Molar Solubility Lab Report - Experiment 22 Molar Solubility Abstract The purpose of this experiment was to determine the molar solubility and the

Molar Solubility Lab Report - Experiment 22 Molar...

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Experiment 22: Molar Solubility Abstract The purpose of this experiment was to determine the molar solubility and the solubility constant of calcium hydroxide. A titrimetric analysis was used, in which moles of hydrochloric acid are added to the basic solution in order to reach the stoichiometric point. From there, the mass action expression was used to determine the solubility constant, and by using Le Chatelier’s Principle, it was possible to predict that adding additional Ca 2+ ions would shift the equilibrium to the left, and therefore use less acid to titrate the solution. It was calculated that Ca(OH) 2 had an average molar concentration of 0.0427 alone, and a molar concentration of 0.023 when Ca 2+ ions were added. This decrease in molarity in the presence of an ion proved the equilibrium shifted left, leaving a decrease in ions, so the hypothesis was accepted. A compound is considered soluble if it dissolves in water and insoluble if it does not (Tro, 2013). Factors such as the pH, additional ions, and temperature can affect the solubility of a compound. If the pH of a solution is high, then there is a high concentration of hydroxide ions present, which proves that the solution is basic (Tro, 2013). When there’s a high concentration of hydroxide ions the equilibrium will shift to the left and thus lower the solubility (Tro, 2013).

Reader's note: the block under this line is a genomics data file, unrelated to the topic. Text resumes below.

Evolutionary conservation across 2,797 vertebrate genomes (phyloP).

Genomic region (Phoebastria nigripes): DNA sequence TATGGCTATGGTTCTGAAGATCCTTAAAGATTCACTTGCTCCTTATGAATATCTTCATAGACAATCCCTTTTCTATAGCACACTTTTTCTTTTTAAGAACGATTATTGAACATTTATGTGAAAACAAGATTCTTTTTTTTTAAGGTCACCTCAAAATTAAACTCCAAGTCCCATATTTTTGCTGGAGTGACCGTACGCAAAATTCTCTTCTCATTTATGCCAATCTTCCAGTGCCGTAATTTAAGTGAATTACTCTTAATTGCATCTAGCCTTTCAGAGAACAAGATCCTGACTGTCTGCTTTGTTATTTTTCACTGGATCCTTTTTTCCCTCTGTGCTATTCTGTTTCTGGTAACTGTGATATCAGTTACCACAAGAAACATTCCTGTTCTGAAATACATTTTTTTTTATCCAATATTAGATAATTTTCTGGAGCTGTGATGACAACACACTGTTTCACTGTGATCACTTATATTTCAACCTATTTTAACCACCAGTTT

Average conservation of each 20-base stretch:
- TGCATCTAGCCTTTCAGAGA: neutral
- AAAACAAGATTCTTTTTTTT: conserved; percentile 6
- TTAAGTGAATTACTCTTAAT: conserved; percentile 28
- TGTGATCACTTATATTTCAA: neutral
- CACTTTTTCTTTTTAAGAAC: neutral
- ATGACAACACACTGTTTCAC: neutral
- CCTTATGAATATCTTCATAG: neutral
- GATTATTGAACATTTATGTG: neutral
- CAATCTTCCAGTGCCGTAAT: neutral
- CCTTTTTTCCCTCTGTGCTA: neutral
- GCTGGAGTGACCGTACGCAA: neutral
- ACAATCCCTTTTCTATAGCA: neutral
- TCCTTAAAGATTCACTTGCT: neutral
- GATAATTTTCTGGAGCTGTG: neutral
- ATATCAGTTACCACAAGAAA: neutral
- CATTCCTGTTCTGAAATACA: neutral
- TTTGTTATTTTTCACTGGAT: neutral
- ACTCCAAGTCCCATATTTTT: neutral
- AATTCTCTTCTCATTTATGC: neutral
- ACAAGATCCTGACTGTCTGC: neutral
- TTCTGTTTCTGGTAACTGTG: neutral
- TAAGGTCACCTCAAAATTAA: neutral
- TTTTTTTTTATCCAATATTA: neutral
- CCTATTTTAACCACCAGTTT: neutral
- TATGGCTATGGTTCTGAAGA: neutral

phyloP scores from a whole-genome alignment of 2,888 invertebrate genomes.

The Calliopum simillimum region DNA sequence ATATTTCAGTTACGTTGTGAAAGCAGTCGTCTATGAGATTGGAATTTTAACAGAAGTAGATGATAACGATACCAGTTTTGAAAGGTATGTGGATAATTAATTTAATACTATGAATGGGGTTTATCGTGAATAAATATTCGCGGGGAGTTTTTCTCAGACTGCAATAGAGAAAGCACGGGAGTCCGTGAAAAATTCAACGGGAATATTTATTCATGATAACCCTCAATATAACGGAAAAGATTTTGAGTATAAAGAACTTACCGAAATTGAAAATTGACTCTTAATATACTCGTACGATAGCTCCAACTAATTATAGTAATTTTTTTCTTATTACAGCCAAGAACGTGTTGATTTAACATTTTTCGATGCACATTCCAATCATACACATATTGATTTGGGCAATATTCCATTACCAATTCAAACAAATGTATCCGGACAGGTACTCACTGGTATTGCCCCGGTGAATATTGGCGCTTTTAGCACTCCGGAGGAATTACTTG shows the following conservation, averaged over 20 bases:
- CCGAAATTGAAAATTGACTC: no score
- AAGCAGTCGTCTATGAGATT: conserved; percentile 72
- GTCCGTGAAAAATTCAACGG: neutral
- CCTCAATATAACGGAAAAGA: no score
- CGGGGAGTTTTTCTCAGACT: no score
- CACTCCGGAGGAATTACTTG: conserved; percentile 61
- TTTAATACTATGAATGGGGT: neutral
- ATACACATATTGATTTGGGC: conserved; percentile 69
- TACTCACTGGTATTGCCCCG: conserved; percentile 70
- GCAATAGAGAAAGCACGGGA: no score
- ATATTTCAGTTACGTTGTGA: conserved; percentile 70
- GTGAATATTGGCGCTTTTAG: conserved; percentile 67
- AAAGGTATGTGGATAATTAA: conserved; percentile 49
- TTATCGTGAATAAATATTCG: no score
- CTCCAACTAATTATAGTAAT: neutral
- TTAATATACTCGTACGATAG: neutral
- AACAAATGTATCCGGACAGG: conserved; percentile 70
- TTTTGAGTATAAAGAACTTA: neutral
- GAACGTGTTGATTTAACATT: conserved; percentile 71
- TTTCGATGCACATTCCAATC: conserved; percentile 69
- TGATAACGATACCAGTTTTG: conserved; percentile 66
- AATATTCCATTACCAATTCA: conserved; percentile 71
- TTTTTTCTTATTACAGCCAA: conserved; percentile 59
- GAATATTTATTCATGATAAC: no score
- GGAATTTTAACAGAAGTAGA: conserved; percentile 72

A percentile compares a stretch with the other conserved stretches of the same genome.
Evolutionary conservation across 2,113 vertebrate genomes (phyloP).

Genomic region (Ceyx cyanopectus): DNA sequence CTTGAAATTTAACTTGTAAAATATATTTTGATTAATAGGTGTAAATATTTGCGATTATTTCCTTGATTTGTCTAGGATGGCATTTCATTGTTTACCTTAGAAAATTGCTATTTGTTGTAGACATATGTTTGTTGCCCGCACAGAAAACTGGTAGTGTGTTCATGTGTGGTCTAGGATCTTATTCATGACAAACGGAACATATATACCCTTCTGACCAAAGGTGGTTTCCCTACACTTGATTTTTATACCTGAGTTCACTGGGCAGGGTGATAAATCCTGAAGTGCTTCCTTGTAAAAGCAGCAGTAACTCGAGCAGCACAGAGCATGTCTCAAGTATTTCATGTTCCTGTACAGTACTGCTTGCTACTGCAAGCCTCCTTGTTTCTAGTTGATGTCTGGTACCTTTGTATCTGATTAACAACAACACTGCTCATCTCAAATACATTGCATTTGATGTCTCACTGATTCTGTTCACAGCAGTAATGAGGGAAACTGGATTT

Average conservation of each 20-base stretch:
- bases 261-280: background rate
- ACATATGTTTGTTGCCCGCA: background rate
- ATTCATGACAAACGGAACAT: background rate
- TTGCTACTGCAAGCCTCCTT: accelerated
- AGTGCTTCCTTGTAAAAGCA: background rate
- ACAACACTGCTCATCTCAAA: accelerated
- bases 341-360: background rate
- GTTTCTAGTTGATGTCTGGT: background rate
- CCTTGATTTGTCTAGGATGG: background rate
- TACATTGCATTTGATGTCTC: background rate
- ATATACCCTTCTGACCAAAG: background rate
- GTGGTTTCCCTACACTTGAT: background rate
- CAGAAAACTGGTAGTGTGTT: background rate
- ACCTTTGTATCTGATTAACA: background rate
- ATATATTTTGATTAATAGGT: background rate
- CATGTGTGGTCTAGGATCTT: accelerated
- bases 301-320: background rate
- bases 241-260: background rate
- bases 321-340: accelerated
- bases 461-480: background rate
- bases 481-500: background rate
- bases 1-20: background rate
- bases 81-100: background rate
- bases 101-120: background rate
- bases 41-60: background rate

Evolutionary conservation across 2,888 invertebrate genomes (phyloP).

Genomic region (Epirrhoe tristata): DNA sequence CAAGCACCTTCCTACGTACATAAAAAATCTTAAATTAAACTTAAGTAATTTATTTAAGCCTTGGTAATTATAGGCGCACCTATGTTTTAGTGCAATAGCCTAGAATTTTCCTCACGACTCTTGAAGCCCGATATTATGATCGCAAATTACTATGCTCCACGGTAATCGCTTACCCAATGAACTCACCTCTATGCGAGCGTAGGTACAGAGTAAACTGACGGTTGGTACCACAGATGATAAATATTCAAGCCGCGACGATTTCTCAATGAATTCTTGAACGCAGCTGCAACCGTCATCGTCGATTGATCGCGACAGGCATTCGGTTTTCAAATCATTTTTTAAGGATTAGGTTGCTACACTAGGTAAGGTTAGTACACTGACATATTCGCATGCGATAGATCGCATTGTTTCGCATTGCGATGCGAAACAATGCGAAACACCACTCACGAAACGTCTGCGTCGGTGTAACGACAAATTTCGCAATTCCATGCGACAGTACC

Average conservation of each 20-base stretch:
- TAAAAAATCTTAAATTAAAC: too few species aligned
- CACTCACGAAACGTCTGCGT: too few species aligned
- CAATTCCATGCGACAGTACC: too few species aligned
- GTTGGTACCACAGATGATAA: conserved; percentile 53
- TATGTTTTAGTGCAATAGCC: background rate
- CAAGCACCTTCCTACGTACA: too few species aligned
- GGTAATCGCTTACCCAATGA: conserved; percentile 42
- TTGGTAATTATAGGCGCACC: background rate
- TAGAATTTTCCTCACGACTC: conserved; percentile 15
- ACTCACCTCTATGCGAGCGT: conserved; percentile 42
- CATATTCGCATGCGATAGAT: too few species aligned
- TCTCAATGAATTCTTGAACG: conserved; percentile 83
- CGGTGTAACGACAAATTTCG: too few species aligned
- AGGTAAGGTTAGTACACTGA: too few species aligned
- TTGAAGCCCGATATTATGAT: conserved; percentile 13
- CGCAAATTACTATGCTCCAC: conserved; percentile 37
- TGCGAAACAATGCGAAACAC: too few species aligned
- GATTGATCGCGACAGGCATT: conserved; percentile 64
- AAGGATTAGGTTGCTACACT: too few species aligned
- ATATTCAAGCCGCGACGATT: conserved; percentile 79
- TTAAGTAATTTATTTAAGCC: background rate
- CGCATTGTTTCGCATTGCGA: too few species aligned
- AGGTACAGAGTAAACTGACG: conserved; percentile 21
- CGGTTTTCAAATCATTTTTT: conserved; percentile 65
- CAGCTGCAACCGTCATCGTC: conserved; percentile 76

When an ionic compound is added to water, it will dissociate into its respective ions. Compounds that dissociate completely are known as strong electrolytes. Compounds that only partially ionize are weak electrolytes (Tro, 2013). Calcium hydroxide is a slightly soluble salt; slightly soluble salts have very limited solubility in water (Bernan, 2011). Once a slightly soluble salt reaches equilibrium in solution, it is considered to be a saturated solution (Bernan, 2011). However, since these types of salts have limited solubility, the saturated solution contains low ion concentrations (Bernan, 2011). When a reaction reaches equilibrium, the mass action expression equals the solubility product, which is the constant K (Bernan 2011). The solubility of a compound is the quantity of the compound that dissolves a certain amount of liquid (Tro, 2013).Whereas the solubility constant can only have one value at a certain temperature solubility itself can have different values (Tro, 2013). When an ion is added to a saturated solution containing slightly

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